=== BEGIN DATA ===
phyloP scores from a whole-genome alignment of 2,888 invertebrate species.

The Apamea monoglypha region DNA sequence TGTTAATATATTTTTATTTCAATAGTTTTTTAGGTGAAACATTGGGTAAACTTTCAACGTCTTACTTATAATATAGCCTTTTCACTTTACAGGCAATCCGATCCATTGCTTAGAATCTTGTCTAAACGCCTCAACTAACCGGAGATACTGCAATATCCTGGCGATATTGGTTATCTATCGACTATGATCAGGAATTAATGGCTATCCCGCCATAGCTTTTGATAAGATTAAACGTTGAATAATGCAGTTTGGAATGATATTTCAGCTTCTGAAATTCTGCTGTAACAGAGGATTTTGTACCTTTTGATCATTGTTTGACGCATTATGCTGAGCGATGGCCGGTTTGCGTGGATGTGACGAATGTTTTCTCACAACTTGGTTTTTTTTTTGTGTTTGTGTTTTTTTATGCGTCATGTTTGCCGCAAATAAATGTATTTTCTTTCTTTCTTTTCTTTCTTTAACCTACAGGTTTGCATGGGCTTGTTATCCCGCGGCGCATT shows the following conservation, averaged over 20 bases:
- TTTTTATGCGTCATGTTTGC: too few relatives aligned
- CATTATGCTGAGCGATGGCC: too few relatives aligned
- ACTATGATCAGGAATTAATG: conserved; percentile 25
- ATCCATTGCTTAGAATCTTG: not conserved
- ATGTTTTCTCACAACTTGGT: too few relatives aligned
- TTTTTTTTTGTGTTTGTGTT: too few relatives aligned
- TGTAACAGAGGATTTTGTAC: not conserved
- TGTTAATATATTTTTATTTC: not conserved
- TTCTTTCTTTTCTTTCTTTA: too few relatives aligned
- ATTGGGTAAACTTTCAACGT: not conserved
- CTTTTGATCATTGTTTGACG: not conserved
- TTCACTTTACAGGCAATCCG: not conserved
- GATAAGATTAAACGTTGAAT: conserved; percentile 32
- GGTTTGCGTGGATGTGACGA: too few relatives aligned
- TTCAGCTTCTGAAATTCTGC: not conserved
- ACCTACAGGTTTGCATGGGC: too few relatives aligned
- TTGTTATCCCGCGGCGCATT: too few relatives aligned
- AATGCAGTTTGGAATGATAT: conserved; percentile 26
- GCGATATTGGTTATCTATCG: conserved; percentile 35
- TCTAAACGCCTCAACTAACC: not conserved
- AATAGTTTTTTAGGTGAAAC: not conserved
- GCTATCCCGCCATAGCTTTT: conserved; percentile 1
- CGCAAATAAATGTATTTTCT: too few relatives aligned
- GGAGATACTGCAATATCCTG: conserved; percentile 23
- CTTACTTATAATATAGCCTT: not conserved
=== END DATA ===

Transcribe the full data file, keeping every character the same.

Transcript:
phyloP scores from a whole-genome alignment of 2,888 invertebrate species.

The Apamea monoglypha region DNA sequence TGTTAATATATTTTTATTTCAATAGTTTTTTAGGTGAAACATTGGGTAAACTTTCAACGTCTTACTTATAATATAGCCTTTTCACTTTACAGGCAATCCGATCCATTGCTTAGAATCTTGTCTAAACGCCTCAACTAACCGGAGATACTGCAATATCCTGGCGATATTGGTTATCTATCGACTATGATCAGGAATTAATGGCTATCCCGCCATAGCTTTTGATAAGATTAAACGTTGAATAATGCAGTTTGGAATGATATTTCAGCTTCTGAAATTCTGCTGTAACAGAGGATTTTGTACCTTTTGATCATTGTTTGACGCATTATGCTGAGCGATGGCCGGTTTGCGTGGATGTGACGAATGTTTTCTCACAACTTGGTTTTTTTTTTGTGTTTGTGTTTTTTTATGCGTCATGTTTGCCGCAAATAAATGTATTTTCTTTCTTTCTTTTCTTTCTTTAACCTACAGGTTTGCATGGGCTTGTTATCCCGCGGCGCATT shows the following conservation, averaged over 20 bases:
- TTTTTATGCGTCATGTTTGC: too few relatives aligned
- CATTATGCTGAGCGATGGCC: too few relatives aligned
- ACTATGATCAGGAATTAATG: conserved; percentile 25
- ATCCATTGCTTAGAATCTTG: not conserved
- ATGTTTTCTCACAACTTGGT: too few relatives aligned
- TTTTTTTTTGTGTTTGTGTT: too few relatives aligned
- TGTAACAGAGGATTTTGTAC: not conserved
- TGTTAATATATTTTTATTTC: not conserved
- TTCTTTCTTTTCTTTCTTTA: too few relatives aligned
- ATTGGGTAAACTTTCAACGT: not conserved
- CTTTTGATCATTGTTTGACG: not conserved
- TTCACTTTACAGGCAATCCG: not conserved
- GATAAGATTAAACGTTGAAT: conserved; percentile 32
- GGTTTGCGTGGATGTGACGA: too few relatives aligned
- TTCAGCTTCTGAAATTCTGC: not conserved
- ACCTACAGGTTTGCATGGGC: too few relatives aligned
- TTGTTATCCCGCGGCGCATT: too few relatives aligned
- AATGCAGTTTGGAATGATAT: conserved; percentile 26
- GCGATATTGGTTATCTATCG: conserved; percentile 35
- TCTAAACGCCTCAACTAACC: not conserved
- AATAGTTTTTTAGGTGAAAC: not conserved
- GCTATCCCGCCATAGCTTTT: conserved; percentile 1
- CGCAAATAAATGTATTTTCT: too few relatives aligned
- GGAGATACTGCAATATCCTG: conserved; percentile 23
- CTTACTTATAATATAGCCTT: not conserved